Loosening the grip of the administrative state
In Seila Law LLC v. CFPB, the Supreme Court voted 5-4 to take an important first step in restraining the nearly unchecked power of independent agencies by ruling that the structure of the Consumer Financial Protection Bureau is unconstitutional. The CFPB is an independent agency in charge of regulating consumer debt products. The law creating the CFPB structured the agency to be governed by a single director who could only be removed from office for inefficiency, neglect, or malfeasance. As a result, the law shielded the director’s policy decisions from presidential oversight, and by extension, democratic accountability.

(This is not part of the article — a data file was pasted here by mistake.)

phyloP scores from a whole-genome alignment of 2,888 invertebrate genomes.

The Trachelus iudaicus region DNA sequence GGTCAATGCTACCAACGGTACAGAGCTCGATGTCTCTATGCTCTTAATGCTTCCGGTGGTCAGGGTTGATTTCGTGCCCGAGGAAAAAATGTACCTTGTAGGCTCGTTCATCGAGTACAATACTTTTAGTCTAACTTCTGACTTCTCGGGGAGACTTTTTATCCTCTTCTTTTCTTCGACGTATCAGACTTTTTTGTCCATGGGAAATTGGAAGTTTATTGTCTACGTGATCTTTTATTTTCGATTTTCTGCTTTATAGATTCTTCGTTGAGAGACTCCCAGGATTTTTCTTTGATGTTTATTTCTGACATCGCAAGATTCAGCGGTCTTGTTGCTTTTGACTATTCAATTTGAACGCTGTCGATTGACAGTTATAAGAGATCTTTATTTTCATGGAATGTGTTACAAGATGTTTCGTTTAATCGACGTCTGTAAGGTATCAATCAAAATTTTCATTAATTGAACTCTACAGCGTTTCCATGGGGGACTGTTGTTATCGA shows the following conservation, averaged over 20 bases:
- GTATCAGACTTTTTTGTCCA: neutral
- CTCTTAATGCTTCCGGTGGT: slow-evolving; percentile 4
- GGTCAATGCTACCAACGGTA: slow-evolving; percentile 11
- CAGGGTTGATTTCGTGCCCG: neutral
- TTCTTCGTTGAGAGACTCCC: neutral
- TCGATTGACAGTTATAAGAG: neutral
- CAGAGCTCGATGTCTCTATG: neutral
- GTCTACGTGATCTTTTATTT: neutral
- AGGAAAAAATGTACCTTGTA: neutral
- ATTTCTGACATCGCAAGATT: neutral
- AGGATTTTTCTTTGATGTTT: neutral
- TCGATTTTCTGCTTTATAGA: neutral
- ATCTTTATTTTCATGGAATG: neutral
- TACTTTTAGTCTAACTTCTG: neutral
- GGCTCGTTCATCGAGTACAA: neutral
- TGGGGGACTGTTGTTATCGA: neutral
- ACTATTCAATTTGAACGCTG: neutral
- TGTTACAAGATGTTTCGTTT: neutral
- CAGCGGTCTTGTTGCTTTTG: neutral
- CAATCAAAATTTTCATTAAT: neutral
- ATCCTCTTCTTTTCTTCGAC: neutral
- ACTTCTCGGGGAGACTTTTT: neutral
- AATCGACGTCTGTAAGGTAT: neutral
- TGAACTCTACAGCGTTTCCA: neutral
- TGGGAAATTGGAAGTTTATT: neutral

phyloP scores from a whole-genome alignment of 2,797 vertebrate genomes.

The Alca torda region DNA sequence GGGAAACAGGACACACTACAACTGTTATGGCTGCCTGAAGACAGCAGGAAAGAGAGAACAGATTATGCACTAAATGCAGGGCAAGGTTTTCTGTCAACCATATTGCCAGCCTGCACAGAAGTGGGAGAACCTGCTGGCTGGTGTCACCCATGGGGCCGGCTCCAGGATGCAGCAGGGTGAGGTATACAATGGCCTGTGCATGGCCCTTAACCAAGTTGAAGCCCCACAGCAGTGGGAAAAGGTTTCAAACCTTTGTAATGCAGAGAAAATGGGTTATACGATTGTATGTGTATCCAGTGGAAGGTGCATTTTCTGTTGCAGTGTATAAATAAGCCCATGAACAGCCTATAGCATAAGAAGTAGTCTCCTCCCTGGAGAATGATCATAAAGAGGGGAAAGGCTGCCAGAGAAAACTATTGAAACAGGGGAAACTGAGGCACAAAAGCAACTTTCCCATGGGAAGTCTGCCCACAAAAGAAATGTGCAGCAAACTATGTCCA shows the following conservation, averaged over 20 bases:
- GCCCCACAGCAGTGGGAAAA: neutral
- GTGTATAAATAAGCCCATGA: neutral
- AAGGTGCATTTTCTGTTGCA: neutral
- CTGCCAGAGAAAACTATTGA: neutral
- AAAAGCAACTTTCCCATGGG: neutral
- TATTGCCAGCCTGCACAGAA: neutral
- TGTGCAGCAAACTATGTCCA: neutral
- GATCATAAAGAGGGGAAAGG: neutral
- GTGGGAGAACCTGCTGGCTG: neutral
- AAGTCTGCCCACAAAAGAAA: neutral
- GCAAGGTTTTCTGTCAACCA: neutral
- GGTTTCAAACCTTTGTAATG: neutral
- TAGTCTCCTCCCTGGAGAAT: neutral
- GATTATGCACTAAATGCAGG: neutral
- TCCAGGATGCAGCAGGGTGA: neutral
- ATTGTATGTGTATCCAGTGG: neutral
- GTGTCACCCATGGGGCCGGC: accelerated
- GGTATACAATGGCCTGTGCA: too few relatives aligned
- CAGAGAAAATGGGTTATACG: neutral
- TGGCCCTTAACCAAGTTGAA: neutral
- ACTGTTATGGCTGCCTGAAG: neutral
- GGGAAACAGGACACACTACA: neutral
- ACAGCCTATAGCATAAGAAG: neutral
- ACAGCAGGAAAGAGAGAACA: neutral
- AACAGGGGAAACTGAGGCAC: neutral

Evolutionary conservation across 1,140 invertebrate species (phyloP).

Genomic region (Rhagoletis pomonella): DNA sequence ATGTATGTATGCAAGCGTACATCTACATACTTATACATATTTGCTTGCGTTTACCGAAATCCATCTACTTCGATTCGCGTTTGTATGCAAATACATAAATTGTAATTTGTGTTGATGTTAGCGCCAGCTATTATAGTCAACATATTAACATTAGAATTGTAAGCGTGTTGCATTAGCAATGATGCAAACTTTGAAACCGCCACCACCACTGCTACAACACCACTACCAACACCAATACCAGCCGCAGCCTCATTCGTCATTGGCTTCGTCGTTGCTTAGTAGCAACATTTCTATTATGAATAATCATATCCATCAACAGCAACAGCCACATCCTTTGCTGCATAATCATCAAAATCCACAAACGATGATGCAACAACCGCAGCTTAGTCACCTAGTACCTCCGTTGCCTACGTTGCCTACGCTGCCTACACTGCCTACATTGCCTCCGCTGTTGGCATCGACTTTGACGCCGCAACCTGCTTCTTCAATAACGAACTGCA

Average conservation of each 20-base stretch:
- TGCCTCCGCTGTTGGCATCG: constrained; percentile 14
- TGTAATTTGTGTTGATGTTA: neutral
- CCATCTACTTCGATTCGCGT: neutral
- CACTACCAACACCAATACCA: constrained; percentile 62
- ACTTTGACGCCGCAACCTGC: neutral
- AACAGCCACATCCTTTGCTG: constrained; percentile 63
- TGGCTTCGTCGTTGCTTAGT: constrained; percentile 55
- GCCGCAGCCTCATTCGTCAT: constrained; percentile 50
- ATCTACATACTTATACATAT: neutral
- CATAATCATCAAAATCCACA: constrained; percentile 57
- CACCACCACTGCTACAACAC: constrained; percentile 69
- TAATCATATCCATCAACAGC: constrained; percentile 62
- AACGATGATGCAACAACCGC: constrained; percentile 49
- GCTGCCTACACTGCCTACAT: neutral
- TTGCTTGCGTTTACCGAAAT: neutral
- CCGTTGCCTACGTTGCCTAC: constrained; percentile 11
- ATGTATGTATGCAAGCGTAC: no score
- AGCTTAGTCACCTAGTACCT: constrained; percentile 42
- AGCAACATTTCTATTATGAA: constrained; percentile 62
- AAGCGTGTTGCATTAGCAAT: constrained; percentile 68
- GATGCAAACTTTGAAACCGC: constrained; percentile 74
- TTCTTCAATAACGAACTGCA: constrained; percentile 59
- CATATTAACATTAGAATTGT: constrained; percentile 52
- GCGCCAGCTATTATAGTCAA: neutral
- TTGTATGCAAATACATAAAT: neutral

CIR, in partnership with the Cato Institute and Americans for Prosperity, filed an amicus brief arguing that proper respect for the separation of powers and the president’s responsibility to faithfully execute the law requires that the president retain the authority to remove administrative officers who wield executive power as he deems necessary. This removal authority was severely diminished in a 1935 Supreme Court decision, Humphrey’s Executor. CIR’s amicus brief asked the court to narrow Humphrey’s Executor to bring it in line with the Constitution’s allocations of power.
Though the court did not go as far as comprehensively reforming the law under Humphrey’s Executor, Justice Thomas wrote a concurring opinion that was joined by Justice Gorsuch explaining that the Court “took a step in the right direction by limiting Humphrey’s Executor.” Thomas’ opinion anticipates a future case in which the problems of Humphrey’s Executor will be more thoroughly confronted once and for all.